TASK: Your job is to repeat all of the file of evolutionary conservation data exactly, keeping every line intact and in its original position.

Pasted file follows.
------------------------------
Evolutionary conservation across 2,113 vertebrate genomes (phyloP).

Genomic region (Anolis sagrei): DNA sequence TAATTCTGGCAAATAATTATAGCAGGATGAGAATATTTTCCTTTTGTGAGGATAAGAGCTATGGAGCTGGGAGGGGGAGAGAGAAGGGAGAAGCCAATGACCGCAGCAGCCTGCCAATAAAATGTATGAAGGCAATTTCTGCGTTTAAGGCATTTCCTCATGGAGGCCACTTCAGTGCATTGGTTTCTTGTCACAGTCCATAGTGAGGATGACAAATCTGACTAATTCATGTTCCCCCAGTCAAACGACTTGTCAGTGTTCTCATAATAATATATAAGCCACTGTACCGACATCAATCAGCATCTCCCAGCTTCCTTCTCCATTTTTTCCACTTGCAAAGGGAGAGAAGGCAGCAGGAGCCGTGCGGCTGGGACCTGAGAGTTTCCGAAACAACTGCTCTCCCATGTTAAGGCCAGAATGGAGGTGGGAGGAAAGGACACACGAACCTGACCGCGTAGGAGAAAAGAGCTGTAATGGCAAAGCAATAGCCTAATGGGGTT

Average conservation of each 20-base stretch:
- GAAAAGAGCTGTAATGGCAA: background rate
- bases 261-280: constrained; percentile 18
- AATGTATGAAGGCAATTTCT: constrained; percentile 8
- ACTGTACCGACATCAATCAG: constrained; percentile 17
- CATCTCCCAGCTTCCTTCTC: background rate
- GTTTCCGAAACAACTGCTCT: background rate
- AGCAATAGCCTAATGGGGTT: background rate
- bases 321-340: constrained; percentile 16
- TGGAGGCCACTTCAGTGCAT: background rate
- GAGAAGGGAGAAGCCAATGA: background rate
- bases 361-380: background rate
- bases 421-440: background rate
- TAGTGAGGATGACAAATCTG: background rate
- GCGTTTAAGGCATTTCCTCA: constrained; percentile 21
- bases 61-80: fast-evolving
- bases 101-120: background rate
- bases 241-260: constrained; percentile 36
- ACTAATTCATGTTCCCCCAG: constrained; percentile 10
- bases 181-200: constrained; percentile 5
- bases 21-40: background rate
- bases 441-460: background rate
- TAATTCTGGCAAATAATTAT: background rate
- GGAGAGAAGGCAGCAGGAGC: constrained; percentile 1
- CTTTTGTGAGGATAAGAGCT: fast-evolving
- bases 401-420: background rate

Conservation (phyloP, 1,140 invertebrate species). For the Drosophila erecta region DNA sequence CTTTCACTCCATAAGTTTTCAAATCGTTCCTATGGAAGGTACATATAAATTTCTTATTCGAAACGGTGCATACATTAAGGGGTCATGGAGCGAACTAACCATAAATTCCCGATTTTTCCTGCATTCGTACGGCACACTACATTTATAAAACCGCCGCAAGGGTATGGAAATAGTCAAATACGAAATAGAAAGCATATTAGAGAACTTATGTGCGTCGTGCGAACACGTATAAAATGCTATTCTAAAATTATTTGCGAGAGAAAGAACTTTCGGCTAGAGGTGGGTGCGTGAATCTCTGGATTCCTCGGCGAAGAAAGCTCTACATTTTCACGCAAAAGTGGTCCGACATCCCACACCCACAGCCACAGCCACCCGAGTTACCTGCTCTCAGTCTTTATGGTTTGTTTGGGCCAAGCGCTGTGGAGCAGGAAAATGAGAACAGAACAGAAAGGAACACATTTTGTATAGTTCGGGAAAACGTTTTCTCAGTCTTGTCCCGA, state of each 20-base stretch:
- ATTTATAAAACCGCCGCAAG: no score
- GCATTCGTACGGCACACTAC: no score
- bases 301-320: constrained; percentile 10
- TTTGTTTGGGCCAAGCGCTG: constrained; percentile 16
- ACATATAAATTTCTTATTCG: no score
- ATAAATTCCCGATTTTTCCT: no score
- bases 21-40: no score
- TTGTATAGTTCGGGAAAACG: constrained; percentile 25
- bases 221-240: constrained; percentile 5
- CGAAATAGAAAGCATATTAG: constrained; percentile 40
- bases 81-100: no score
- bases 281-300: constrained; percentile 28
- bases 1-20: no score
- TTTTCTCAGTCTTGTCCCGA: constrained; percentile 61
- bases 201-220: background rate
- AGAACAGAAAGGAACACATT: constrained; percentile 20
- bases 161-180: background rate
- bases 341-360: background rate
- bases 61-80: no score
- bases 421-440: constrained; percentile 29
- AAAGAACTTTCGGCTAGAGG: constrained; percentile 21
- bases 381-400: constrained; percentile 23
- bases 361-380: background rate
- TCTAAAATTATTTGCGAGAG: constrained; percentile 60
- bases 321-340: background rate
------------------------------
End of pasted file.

Evolutionary conservation across 2,113 vertebrate genomes (phyloP).

Genomic region (Anolis sagrei): DNA sequence TAATTCTGGCAAATAATTATAGCAGGATGAGAATATTTTCCTTTTGTGAGGATAAGAGCTATGGAGCTGGGAGGGGGAGAGAGAAGGGAGAAGCCAATGACCGCAGCAGCCTGCCAATAAAATGTATGAAGGCAATTTCTGCGTTTAAGGCATTTCCTCATGGAGGCCACTTCAGTGCATTGGTTTCTTGTCACAGTCCATAGTGAGGATGACAAATCTGACTAATTCATGTTCCCCCAGTCAAACGACTTGTCAGTGTTCTCATAATAATATATAAGCCACTGTACCGACATCAATCAGCATCTCCCAGCTTCCTTCTCCATTTTTTCCACTTGCAAAGGGAGAGAAGGCAGCAGGAGCCGTGCGGCTGGGACCTGAGAGTTTCCGAAACAACTGCTCTCCCATGTTAAGGCCAGAATGGAGGTGGGAGGAAAGGACACACGAACCTGACCGCGTAGGAGAAAAGAGCTGTAATGGCAAAGCAATAGCCTAATGGGGTT

Average conservation of each 20-base stretch:
- GAAAAGAGCTGTAATGGCAA: background rate
- bases 261-280: constrained; percentile 18
- AATGTATGAAGGCAATTTCT: constrained; percentile 8
- ACTGTACCGACATCAATCAG: constrained; percentile 17
- CATCTCCCAGCTTCCTTCTC: background rate
- GTTTCCGAAACAACTGCTCT: background rate
- AGCAATAGCCTAATGGGGTT: background rate
- bases 321-340: constrained; percentile 16
- TGGAGGCCACTTCAGTGCAT: background rate
- GAGAAGGGAGAAGCCAATGA: background rate
- bases 361-380: background rate
- bases 421-440: background rate
- TAGTGAGGATGACAAATCTG: background rate
- GCGTTTAAGGCATTTCCTCA: constrained; percentile 21
- bases 61-80: fast-evolving
- bases 101-120: background rate
- bases 241-260: constrained; percentile 36
- ACTAATTCATGTTCCCCCAG: constrained; percentile 10
- bases 181-200: constrained; percentile 5
- bases 21-40: background rate
- bases 441-460: background rate
- TAATTCTGGCAAATAATTAT: background rate
- GGAGAGAAGGCAGCAGGAGC: constrained; percentile 1
- CTTTTGTGAGGATAAGAGCT: fast-evolving
- bases 401-420: background rate

Conservation (phyloP, 1,140 invertebrate species). For the Drosophila erecta region DNA sequence CTTTCACTCCATAAGTTTTCAAATCGTTCCTATGGAAGGTACATATAAATTTCTTATTCGAAACGGTGCATACATTAAGGGGTCATGGAGCGAACTAACCATAAATTCCCGATTTTTCCTGCATTCGTACGGCACACTACATTTATAAAACCGCCGCAAGGGTATGGAAATAGTCAAATACGAAATAGAAAGCATATTAGAGAACTTATGTGCGTCGTGCGAACACGTATAAAATGCTATTCTAAAATTATTTGCGAGAGAAAGAACTTTCGGCTAGAGGTGGGTGCGTGAATCTCTGGATTCCTCGGCGAAGAAAGCTCTACATTTTCACGCAAAAGTGGTCCGACATCCCACACCCACAGCCACAGCCACCCGAGTTACCTGCTCTCAGTCTTTATGGTTTGTTTGGGCCAAGCGCTGTGGAGCAGGAAAATGAGAACAGAACAGAAAGGAACACATTTTGTATAGTTCGGGAAAACGTTTTCTCAGTCTTGTCCCGA, state of each 20-base stretch:
- ATTTATAAAACCGCCGCAAG: no score
- GCATTCGTACGGCACACTAC: no score
- bases 301-320: constrained; percentile 10
- TTTGTTTGGGCCAAGCGCTG: constrained; percentile 16
- ACATATAAATTTCTTATTCG: no score
- ATAAATTCCCGATTTTTCCT: no score
- bases 21-40: no score
- TTGTATAGTTCGGGAAAACG: constrained; percentile 25
- bases 221-240: constrained; percentile 5
- CGAAATAGAAAGCATATTAG: constrained; percentile 40
- bases 81-100: no score
- bases 281-300: constrained; percentile 28
- bases 1-20: no score
- TTTTCTCAGTCTTGTCCCGA: constrained; percentile 61
- bases 201-220: background rate
- AGAACAGAAAGGAACACATT: constrained; percentile 20
- bases 161-180: background rate
- bases 341-360: background rate
- bases 61-80: no score
- bases 421-440: constrained; percentile 29
- AAAGAACTTTCGGCTAGAGG: constrained; percentile 21
- bases 381-400: constrained; percentile 23
- bases 361-380: background rate
- TCTAAAATTATTTGCGAGAG: constrained; percentile 60
- bases 321-340: background rate